We Are Animals Living in a Microbial World

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"Living in a material world,
And I am a material girl."

--"Material Girl" by Madonna

That song would have been much better if the word "material" was replaced by "microbial." Let me explain.

Animal evolution traditionally has been viewed as the result of interactions between animals or with the physical environment. For instance, bunny rabbits became fairly good at sprinting quickly because the slower ones got eaten by wolves. Likewise, because of environmental temperature fluctuations, mammals evolved hair to help keep their bodies warm. (Interestingly, elephants seem to use their sparse hairs to help cool off!)

However, this understanding of evolution overlooks a huge missing piece of the puzzle: bacteria. To put it bluntly, complex lifeforms probably would never have evolved on planet Earth if it weren't for bacteria. Besides oxygenating the early Earth, bacteria also play crucial roles in nutrient cycling. On a personal level, inside your body, friendly bacteria help metabolize food, block dangerous pathogens and even help develop the immune response. In fact, there are about 100 trillion of them and only 10 trillion cells of "you," meaning that your own body cells are outnumbered 10-to-1!

Because bacteria have always interacted with animals, it is very likely that bacteria helped shape animal evolution. And that is exactly the case being made by a new "Perspectives" article in PNAS titled, "Animals in a Bacterial World, a New Imperative for the Life Sciences."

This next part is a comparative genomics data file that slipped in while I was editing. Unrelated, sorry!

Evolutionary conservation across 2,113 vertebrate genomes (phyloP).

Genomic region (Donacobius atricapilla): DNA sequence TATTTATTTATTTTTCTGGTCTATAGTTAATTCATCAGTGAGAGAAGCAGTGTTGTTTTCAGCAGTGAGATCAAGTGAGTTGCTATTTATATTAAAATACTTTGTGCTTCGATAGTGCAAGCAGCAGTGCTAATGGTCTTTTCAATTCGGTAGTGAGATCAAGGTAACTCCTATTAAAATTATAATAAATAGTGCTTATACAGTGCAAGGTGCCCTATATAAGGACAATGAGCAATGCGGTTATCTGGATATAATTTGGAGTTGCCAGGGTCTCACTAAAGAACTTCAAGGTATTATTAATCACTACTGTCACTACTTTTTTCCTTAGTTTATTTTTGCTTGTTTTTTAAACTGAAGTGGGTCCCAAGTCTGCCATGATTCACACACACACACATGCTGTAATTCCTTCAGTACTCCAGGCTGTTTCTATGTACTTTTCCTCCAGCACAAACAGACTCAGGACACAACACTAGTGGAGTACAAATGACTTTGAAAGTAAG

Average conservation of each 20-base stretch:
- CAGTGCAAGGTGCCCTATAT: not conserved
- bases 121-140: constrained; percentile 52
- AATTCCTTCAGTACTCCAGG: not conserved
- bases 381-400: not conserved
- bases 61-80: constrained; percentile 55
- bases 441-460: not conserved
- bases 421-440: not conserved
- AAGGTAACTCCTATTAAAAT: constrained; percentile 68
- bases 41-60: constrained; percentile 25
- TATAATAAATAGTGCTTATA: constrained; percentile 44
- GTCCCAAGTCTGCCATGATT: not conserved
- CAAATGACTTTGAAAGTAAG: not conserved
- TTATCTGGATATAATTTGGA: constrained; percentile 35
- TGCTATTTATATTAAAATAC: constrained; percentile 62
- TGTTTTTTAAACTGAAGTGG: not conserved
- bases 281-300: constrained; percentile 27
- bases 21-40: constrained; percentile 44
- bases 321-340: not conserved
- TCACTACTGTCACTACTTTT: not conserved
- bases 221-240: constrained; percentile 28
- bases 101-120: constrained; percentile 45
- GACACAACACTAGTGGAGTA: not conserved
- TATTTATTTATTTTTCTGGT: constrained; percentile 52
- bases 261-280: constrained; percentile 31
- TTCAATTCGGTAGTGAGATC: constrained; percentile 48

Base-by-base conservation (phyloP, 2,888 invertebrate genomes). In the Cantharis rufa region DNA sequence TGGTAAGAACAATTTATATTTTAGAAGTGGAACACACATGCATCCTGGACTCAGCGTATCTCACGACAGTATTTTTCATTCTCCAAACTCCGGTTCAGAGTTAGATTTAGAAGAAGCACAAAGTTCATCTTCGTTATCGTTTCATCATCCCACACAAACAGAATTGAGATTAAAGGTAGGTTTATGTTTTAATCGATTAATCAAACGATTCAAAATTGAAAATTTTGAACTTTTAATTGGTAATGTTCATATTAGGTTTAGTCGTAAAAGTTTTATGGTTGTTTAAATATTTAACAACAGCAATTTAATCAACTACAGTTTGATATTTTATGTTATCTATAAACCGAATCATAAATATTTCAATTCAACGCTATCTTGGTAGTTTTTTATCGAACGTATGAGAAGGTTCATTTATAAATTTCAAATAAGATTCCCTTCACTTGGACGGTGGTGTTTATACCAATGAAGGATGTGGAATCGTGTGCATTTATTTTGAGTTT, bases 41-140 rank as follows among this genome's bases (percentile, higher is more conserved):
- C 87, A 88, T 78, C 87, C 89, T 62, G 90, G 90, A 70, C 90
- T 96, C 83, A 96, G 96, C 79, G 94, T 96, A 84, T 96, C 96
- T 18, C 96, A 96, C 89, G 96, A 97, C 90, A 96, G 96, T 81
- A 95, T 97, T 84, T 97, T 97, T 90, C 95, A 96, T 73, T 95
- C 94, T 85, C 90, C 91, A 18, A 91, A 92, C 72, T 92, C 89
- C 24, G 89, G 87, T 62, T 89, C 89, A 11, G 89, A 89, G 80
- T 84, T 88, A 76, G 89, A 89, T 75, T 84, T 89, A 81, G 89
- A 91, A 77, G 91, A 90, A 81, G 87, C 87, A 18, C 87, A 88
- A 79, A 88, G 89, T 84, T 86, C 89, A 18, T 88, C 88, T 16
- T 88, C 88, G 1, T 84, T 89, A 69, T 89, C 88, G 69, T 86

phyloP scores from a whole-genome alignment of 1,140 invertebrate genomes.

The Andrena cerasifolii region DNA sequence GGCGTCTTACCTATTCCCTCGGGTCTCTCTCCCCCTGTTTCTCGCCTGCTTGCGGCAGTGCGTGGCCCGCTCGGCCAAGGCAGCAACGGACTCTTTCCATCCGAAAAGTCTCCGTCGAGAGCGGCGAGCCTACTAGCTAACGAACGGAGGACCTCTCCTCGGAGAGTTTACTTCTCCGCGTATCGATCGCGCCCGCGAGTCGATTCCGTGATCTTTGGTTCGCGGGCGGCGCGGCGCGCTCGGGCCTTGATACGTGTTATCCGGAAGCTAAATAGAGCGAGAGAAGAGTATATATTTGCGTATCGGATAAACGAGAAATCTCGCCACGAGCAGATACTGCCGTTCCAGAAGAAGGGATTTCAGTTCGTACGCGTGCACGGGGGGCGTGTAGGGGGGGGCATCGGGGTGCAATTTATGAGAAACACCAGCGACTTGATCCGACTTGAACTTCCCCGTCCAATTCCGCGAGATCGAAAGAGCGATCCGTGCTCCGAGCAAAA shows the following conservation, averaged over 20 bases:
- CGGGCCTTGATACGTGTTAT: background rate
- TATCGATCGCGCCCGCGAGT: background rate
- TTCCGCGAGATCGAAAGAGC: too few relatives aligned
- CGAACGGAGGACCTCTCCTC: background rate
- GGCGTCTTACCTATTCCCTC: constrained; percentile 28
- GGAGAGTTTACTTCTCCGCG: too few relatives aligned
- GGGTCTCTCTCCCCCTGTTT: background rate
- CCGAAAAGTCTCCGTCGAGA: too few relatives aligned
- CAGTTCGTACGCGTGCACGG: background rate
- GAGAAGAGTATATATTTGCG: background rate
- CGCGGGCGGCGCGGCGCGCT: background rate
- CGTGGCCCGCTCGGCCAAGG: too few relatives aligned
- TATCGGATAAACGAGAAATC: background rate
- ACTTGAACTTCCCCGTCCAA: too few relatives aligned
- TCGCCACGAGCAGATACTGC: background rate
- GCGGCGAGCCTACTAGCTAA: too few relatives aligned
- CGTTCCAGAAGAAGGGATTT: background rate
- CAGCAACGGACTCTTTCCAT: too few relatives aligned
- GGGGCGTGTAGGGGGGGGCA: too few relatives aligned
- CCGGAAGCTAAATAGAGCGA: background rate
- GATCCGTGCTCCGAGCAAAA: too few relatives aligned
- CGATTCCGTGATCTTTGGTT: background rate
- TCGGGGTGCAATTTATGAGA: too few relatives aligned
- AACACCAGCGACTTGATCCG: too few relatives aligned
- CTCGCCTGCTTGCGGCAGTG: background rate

The authors list several dozen examples to bolster their case, but a few in particular are worth mentioning.

About 3.8 billion years ago, a primordial cell formed, known as the last universal ancestor (LUA). From this organism, three domains of life evolved: Bacteria, Archaea (weird and bacteria-like) and Eukaryota (nucleated cells and multicellular organisms).
Since all life is related, most organisms have about 1/3 of their genes in common. Of the roughly 23,000 genes in the human genome, for instance, 37% are similar to genes in Bacteria and Archaea. Another 28% are similar to genes in unicellular eukaryotes. (Think: yeast and algae.) Thus, a full 65% of human genes show similarity to microbes. Only 6% are found uniquely in primates.

Not only do animals share evolutionary history with microbes, but they also continue to interact with them on a daily basis -- often in very profound ways. Bacteria living inside of animals can provide them with metabolic capabilities that the animal itself does not possess. Cows couldn't eat grass if it weren't for the resident microbes that ferment it in the cow's rumen. Surely, the evolution of the cow was heavily influenced by -- if not largely dependent on -- its microbial allies.

But cows aren't the only ones with helpful bacteria in their digestive system. As mentioned above, humans also come with a full complement of gut flora. In addition to aiding our digestive system, gut microorganisms also influence distant parts of the body -- including the brain. It is now thought that gut bacteria interact with the vagus nerve, allowing them to alter brain physiology.

The authors conclude that disturbing bacterial communities -- whether within our own bodies or in the environment -- could potentially have devastating impacts on all the rest of life. Considering that this is indeed a microbial world, they might very well be right.

Source: Margaret McFall-Ngai et al. "Animals in a bacterial world, a new imperative for the life sciences." PNAS. Published online before print: February 7, 2013. doi: 10.1073/pnas.1218525110

(Image: Phylogenetic Tree of Life via Wikimedia Commons)

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